You hear the shriek from your toddler as she realizes her favorite living pillow is missing. She runs into the kitchen to tell you “I lost my doggie” and your heart sinks. Now what do you do? There are a few things you should do right away because time is of the essence.
If you had your dog micro-chipped before you brought him home, or if he was chipped in the shelter as a matter of practice, you need to notify the microchip company right away so its network can start searching for your dog. They often send out e-mails to subscribers which can be shared on social media services like Twitter and Facebook to increase the reach.
You should also get out flyers with “lost my doggie” on them that tell your neighbors that your family has lost the family friend. On the flyer should be a good description of your dog, along with a recent picture and when you noticed the dog missing. Give your contact information and keep your cell phone nearby to answer if anyone calls with information about your dog. Having as much detail as possible can be critical in triggering memories in the right people who saw your beloved pet. Just remember to keep the font on your flyers big enough to be read easily, and keep the picture of your dog front and center.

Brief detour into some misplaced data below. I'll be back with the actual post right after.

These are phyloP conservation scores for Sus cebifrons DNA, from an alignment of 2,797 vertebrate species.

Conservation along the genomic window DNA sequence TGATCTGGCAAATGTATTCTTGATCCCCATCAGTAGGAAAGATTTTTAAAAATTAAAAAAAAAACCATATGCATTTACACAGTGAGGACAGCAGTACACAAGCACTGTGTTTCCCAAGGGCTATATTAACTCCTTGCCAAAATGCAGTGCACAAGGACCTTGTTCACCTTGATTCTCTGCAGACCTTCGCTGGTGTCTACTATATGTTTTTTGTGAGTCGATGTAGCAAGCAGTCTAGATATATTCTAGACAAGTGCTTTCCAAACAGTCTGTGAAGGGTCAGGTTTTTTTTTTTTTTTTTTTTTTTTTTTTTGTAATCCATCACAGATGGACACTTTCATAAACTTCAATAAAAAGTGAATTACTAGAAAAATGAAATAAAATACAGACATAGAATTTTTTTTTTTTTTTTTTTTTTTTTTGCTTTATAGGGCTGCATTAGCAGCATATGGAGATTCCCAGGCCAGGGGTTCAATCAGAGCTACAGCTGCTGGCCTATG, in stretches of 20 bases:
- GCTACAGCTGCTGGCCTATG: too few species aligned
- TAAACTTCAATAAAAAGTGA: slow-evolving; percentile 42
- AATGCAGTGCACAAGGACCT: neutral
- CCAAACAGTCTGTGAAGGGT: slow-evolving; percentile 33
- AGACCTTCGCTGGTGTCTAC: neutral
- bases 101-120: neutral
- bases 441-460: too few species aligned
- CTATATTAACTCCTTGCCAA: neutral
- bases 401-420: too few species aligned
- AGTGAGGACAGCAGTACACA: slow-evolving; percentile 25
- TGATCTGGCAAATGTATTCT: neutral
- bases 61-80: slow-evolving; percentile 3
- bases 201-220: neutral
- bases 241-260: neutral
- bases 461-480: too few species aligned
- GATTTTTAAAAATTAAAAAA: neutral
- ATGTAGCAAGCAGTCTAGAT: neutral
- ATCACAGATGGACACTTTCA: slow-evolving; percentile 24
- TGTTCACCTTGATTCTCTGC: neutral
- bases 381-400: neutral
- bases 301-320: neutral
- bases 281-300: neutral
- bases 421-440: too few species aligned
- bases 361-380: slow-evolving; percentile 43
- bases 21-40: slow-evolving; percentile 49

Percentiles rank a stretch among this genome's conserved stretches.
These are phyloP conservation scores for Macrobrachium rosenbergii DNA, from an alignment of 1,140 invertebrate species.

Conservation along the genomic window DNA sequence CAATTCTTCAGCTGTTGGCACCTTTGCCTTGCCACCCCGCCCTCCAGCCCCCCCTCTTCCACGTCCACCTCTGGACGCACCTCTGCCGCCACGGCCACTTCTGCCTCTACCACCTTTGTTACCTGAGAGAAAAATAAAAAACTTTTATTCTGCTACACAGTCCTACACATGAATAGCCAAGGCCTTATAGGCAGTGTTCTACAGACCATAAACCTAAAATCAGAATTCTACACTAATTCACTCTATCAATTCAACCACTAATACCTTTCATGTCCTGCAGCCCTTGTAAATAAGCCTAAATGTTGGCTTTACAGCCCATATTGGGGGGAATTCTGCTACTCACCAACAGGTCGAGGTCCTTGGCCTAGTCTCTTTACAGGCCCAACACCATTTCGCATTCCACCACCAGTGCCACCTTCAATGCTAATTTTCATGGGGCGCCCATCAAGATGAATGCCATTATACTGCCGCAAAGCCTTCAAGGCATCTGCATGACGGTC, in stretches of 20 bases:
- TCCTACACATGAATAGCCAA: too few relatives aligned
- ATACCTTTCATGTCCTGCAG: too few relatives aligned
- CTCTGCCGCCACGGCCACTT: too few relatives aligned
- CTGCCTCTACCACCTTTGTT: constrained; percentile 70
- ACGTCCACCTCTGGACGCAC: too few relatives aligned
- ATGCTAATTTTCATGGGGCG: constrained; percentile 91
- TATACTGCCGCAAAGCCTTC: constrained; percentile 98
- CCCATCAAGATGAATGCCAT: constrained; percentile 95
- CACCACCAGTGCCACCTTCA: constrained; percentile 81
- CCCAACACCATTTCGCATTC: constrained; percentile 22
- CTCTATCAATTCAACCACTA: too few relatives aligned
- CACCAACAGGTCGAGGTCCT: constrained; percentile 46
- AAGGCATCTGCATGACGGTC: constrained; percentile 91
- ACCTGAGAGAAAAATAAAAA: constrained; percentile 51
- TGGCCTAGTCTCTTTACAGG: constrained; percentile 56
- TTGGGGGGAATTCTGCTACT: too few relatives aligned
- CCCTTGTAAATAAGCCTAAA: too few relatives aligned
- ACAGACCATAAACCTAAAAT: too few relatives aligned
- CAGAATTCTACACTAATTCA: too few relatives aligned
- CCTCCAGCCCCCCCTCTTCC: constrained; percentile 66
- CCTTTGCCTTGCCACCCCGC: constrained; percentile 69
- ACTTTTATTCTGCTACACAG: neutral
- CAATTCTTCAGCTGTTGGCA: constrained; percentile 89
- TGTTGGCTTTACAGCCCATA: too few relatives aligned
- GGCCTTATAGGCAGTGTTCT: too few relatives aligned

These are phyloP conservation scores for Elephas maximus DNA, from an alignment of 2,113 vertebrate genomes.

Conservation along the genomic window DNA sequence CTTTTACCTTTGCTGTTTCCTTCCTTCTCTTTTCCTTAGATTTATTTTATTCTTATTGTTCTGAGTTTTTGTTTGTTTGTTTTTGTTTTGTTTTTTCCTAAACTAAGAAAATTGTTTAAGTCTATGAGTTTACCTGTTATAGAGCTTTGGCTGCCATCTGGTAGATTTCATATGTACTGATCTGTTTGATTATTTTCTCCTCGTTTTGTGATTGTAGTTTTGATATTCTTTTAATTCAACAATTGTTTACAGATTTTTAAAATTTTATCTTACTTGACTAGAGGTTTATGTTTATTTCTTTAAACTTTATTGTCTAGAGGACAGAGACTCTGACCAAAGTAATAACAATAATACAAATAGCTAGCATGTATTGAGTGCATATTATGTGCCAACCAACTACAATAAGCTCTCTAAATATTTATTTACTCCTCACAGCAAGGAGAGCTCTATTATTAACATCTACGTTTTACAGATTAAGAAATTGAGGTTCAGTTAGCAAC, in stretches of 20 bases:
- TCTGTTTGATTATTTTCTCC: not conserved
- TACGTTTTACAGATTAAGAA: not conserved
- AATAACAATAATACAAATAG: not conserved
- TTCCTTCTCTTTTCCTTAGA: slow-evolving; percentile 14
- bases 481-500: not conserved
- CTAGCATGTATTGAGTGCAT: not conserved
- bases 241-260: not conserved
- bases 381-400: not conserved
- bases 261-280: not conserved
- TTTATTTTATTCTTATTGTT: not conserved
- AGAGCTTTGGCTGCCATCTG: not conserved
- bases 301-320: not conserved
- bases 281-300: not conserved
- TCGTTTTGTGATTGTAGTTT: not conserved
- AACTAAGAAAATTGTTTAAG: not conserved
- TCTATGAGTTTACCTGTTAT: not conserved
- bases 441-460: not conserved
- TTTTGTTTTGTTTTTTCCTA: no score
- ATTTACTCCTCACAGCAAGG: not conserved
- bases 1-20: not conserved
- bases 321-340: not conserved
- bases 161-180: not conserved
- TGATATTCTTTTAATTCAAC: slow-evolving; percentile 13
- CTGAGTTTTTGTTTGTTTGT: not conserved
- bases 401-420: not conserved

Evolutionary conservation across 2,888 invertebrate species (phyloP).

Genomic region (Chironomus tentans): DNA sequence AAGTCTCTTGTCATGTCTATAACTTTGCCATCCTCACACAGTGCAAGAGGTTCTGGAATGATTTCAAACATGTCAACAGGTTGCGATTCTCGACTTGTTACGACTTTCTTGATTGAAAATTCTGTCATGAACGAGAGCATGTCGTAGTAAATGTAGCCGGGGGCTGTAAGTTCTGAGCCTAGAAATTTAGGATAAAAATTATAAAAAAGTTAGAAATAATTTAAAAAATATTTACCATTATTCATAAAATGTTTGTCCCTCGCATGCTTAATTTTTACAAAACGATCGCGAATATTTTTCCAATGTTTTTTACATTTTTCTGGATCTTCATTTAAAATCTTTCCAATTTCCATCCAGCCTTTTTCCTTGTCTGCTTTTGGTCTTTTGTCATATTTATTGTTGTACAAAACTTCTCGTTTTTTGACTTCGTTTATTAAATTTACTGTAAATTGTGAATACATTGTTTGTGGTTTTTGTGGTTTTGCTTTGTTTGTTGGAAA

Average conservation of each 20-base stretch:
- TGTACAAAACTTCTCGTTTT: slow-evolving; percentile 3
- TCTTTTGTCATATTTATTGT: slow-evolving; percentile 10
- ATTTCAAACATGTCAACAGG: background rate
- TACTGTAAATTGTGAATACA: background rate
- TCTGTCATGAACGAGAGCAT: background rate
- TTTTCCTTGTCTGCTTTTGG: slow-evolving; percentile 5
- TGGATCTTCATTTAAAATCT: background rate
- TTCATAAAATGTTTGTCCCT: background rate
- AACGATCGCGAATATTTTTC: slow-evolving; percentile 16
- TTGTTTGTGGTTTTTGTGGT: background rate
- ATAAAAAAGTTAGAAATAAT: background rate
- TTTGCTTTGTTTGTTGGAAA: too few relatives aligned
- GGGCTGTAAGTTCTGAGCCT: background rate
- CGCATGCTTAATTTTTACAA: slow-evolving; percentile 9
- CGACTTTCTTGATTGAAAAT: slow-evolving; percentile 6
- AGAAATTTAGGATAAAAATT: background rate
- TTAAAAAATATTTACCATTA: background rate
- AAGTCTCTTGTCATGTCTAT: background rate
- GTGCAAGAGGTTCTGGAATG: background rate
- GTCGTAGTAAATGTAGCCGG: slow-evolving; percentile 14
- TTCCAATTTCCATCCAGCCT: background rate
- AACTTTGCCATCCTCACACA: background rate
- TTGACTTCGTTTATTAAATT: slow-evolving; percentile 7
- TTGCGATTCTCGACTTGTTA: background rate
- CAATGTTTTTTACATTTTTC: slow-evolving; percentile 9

Try to give details of where your dog was when he went missing. This is crucial – if he left from home, he may still be nearby, just out exploring and having a grand adventure. If he ran away while you were on vacation, your dog may be working his way back home to you, but it’s still important to notify everyone along the path to keep an eye out. When you are at home, try to keep familiar objects outside for your dog to smell and be attracted to, and when someone is out searching, if possible, leave someone home to welcome your dog if he comes back during that time.
You should also leave your “lost my doggie” flyers at vet offices and animal shelters in the area so anyone who turns in a found pet to those businesses can help bring your fuzzy buddy back to you. Both vet offices and shelters have the ability to scan microchips, so it helps to put on the flyer that your dog is chipped. Visit these locations often and keep them updated on your search progress.
There is also a more innovative way to try to find your dog – the internet. Sites like www.petamberalert.com give you tools to print off effective flyers and to alert your neighbors by phone that you have “lost my doggie”. (see top of the page) PetAmberAlert uses the center point from where your pet went missing and sends out “Amber Alerts”, North, South, East and West from the location calling your neighbors and giving them all the information about your dog they need to help you in your search. Think of it as an AMBER alert for your pet.
People who find pets can also go to PetAmberAlert and post that they have found your dog, so everyone can get together and reunite pets and people. Your network of people who care and will be actively searching just increased by leaps and bounds.
Lastly, be ready to spend time every day searching until your pet comes home. You might have to hear your toddler cry that she has “lost my doggie”, but you can involve her in the search, too. Don’t give up! It’s easy to do, but keep the faith – the more you do, the more likely it is your dog will come home.